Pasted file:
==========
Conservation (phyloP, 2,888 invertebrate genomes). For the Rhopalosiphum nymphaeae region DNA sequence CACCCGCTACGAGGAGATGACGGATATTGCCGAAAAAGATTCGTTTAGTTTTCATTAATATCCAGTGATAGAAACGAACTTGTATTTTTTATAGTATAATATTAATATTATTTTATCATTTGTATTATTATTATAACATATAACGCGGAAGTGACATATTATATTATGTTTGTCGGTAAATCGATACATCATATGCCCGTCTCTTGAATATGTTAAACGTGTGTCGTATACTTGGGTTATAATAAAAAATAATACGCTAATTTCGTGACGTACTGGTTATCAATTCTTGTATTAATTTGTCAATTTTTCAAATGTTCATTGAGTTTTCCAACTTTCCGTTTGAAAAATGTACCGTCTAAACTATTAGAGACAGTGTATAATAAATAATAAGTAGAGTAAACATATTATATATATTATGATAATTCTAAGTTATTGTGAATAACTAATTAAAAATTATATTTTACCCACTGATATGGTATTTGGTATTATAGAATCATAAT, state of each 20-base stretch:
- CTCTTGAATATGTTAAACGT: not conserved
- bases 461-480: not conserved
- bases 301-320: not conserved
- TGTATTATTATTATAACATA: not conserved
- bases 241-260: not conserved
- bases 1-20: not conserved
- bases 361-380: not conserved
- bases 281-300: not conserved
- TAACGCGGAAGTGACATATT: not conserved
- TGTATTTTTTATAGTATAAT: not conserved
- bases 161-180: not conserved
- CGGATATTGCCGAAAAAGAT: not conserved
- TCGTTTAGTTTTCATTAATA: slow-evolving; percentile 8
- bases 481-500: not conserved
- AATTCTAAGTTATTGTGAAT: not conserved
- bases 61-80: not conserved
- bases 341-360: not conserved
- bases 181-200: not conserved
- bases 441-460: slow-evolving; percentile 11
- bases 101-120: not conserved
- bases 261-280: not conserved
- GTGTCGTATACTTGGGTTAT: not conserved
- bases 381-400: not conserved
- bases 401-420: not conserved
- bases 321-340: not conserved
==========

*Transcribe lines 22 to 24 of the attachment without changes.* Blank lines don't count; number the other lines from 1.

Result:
- bases 261-280: not conserved
- GTGTCGTATACTTGGGTTAT: not conserved
- bases 381-400: not conserved